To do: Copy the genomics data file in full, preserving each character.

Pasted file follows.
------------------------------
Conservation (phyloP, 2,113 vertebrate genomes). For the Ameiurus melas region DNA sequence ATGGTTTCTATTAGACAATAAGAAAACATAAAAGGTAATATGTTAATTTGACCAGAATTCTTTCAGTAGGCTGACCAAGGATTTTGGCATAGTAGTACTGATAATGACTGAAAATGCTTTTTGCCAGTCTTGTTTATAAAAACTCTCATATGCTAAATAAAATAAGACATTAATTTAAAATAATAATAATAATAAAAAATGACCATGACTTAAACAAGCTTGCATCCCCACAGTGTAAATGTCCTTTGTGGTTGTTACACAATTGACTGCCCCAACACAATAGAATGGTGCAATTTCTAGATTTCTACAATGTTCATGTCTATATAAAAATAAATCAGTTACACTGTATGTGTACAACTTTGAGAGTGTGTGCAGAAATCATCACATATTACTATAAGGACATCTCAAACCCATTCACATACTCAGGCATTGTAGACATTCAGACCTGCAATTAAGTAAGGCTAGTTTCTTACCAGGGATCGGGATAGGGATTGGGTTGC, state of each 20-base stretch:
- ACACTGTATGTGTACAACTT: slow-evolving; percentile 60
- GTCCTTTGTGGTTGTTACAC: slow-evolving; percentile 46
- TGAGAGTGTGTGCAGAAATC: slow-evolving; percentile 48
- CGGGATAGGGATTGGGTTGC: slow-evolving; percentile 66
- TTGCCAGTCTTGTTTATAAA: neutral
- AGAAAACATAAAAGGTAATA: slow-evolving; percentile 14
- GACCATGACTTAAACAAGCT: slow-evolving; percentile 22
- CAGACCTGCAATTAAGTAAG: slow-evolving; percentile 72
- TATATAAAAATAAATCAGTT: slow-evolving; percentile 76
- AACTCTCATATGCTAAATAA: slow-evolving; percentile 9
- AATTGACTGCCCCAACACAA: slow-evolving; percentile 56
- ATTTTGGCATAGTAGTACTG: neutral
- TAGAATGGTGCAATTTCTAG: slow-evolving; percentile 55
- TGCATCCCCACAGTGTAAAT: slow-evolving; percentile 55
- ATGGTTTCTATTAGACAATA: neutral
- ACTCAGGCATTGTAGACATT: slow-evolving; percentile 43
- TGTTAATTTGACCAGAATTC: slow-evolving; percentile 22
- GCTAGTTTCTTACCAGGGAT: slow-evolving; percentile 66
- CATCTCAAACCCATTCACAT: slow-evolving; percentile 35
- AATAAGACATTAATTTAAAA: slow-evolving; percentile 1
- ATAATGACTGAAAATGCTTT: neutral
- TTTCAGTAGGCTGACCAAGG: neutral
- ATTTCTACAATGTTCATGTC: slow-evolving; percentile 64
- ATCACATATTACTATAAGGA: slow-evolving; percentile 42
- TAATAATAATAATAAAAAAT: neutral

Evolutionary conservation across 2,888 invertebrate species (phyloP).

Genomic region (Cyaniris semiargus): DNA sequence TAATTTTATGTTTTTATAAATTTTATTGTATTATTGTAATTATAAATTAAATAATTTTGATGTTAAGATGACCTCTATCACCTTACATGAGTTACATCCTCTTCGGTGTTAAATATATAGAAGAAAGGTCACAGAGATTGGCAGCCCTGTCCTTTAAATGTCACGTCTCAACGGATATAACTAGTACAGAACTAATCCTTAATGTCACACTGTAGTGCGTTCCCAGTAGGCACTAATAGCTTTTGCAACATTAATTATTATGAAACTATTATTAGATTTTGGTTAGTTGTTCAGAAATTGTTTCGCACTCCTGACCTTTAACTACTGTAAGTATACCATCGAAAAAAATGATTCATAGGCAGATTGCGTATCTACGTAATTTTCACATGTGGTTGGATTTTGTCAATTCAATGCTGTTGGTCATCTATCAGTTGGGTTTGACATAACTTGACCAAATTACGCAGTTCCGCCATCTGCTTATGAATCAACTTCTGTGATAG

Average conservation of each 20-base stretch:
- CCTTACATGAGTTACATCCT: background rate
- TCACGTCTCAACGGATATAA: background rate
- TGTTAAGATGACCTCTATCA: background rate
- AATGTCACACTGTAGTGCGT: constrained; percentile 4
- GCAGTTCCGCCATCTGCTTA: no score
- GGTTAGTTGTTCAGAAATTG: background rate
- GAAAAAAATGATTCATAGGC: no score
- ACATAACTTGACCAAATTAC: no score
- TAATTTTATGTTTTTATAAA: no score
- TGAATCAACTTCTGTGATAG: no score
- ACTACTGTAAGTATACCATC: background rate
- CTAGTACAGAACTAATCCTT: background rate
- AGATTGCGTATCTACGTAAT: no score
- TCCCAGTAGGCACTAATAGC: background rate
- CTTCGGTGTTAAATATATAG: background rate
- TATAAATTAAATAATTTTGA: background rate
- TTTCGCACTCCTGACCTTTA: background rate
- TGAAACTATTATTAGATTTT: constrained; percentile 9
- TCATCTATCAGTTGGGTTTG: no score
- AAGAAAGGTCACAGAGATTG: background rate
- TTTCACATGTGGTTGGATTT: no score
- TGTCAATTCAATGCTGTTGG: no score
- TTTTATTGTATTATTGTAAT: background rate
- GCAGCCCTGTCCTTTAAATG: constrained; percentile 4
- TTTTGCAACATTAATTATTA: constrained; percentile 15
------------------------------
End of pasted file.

Conservation (phyloP, 2,113 vertebrate genomes). For the Ameiurus melas region DNA sequence ATGGTTTCTATTAGACAATAAGAAAACATAAAAGGTAATATGTTAATTTGACCAGAATTCTTTCAGTAGGCTGACCAAGGATTTTGGCATAGTAGTACTGATAATGACTGAAAATGCTTTTTGCCAGTCTTGTTTATAAAAACTCTCATATGCTAAATAAAATAAGACATTAATTTAAAATAATAATAATAATAAAAAATGACCATGACTTAAACAAGCTTGCATCCCCACAGTGTAAATGTCCTTTGTGGTTGTTACACAATTGACTGCCCCAACACAATAGAATGGTGCAATTTCTAGATTTCTACAATGTTCATGTCTATATAAAAATAAATCAGTTACACTGTATGTGTACAACTTTGAGAGTGTGTGCAGAAATCATCACATATTACTATAAGGACATCTCAAACCCATTCACATACTCAGGCATTGTAGACATTCAGACCTGCAATTAAGTAAGGCTAGTTTCTTACCAGGGATCGGGATAGGGATTGGGTTGC, state of each 20-base stretch:
- ACACTGTATGTGTACAACTT: slow-evolving; percentile 60
- GTCCTTTGTGGTTGTTACAC: slow-evolving; percentile 46
- TGAGAGTGTGTGCAGAAATC: slow-evolving; percentile 48
- CGGGATAGGGATTGGGTTGC: slow-evolving; percentile 66
- TTGCCAGTCTTGTTTATAAA: neutral
- AGAAAACATAAAAGGTAATA: slow-evolving; percentile 14
- GACCATGACTTAAACAAGCT: slow-evolving; percentile 22
- CAGACCTGCAATTAAGTAAG: slow-evolving; percentile 72
- TATATAAAAATAAATCAGTT: slow-evolving; percentile 76
- AACTCTCATATGCTAAATAA: slow-evolving; percentile 9
- AATTGACTGCCCCAACACAA: slow-evolving; percentile 56
- ATTTTGGCATAGTAGTACTG: neutral
- TAGAATGGTGCAATTTCTAG: slow-evolving; percentile 55
- TGCATCCCCACAGTGTAAAT: slow-evolving; percentile 55
- ATGGTTTCTATTAGACAATA: neutral
- ACTCAGGCATTGTAGACATT: slow-evolving; percentile 43
- TGTTAATTTGACCAGAATTC: slow-evolving; percentile 22
- GCTAGTTTCTTACCAGGGAT: slow-evolving; percentile 66
- CATCTCAAACCCATTCACAT: slow-evolving; percentile 35
- AATAAGACATTAATTTAAAA: slow-evolving; percentile 1
- ATAATGACTGAAAATGCTTT: neutral
- TTTCAGTAGGCTGACCAAGG: neutral
- ATTTCTACAATGTTCATGTC: slow-evolving; percentile 64
- ATCACATATTACTATAAGGA: slow-evolving; percentile 42
- TAATAATAATAATAAAAAAT: neutral

Evolutionary conservation across 2,888 invertebrate species (phyloP).

Genomic region (Cyaniris semiargus): DNA sequence TAATTTTATGTTTTTATAAATTTTATTGTATTATTGTAATTATAAATTAAATAATTTTGATGTTAAGATGACCTCTATCACCTTACATGAGTTACATCCTCTTCGGTGTTAAATATATAGAAGAAAGGTCACAGAGATTGGCAGCCCTGTCCTTTAAATGTCACGTCTCAACGGATATAACTAGTACAGAACTAATCCTTAATGTCACACTGTAGTGCGTTCCCAGTAGGCACTAATAGCTTTTGCAACATTAATTATTATGAAACTATTATTAGATTTTGGTTAGTTGTTCAGAAATTGTTTCGCACTCCTGACCTTTAACTACTGTAAGTATACCATCGAAAAAAATGATTCATAGGCAGATTGCGTATCTACGTAATTTTCACATGTGGTTGGATTTTGTCAATTCAATGCTGTTGGTCATCTATCAGTTGGGTTTGACATAACTTGACCAAATTACGCAGTTCCGCCATCTGCTTATGAATCAACTTCTGTGATAG

Average conservation of each 20-base stretch:
- CCTTACATGAGTTACATCCT: background rate
- TCACGTCTCAACGGATATAA: background rate
- TGTTAAGATGACCTCTATCA: background rate
- AATGTCACACTGTAGTGCGT: constrained; percentile 4
- GCAGTTCCGCCATCTGCTTA: no score
- GGTTAGTTGTTCAGAAATTG: background rate
- GAAAAAAATGATTCATAGGC: no score
- ACATAACTTGACCAAATTAC: no score
- TAATTTTATGTTTTTATAAA: no score
- TGAATCAACTTCTGTGATAG: no score
- ACTACTGTAAGTATACCATC: background rate
- CTAGTACAGAACTAATCCTT: background rate
- AGATTGCGTATCTACGTAAT: no score
- TCCCAGTAGGCACTAATAGC: background rate
- CTTCGGTGTTAAATATATAG: background rate
- TATAAATTAAATAATTTTGA: background rate
- TTTCGCACTCCTGACCTTTA: background rate
- TGAAACTATTATTAGATTTT: constrained; percentile 9
- TCATCTATCAGTTGGGTTTG: no score
- AAGAAAGGTCACAGAGATTG: background rate
- TTTCACATGTGGTTGGATTT: no score
- TGTCAATTCAATGCTGTTGG: no score
- TTTTATTGTATTATTGTAAT: background rate
- GCAGCCCTGTCCTTTAAATG: constrained; percentile 4
- TTTTGCAACATTAATTATTA: constrained; percentile 15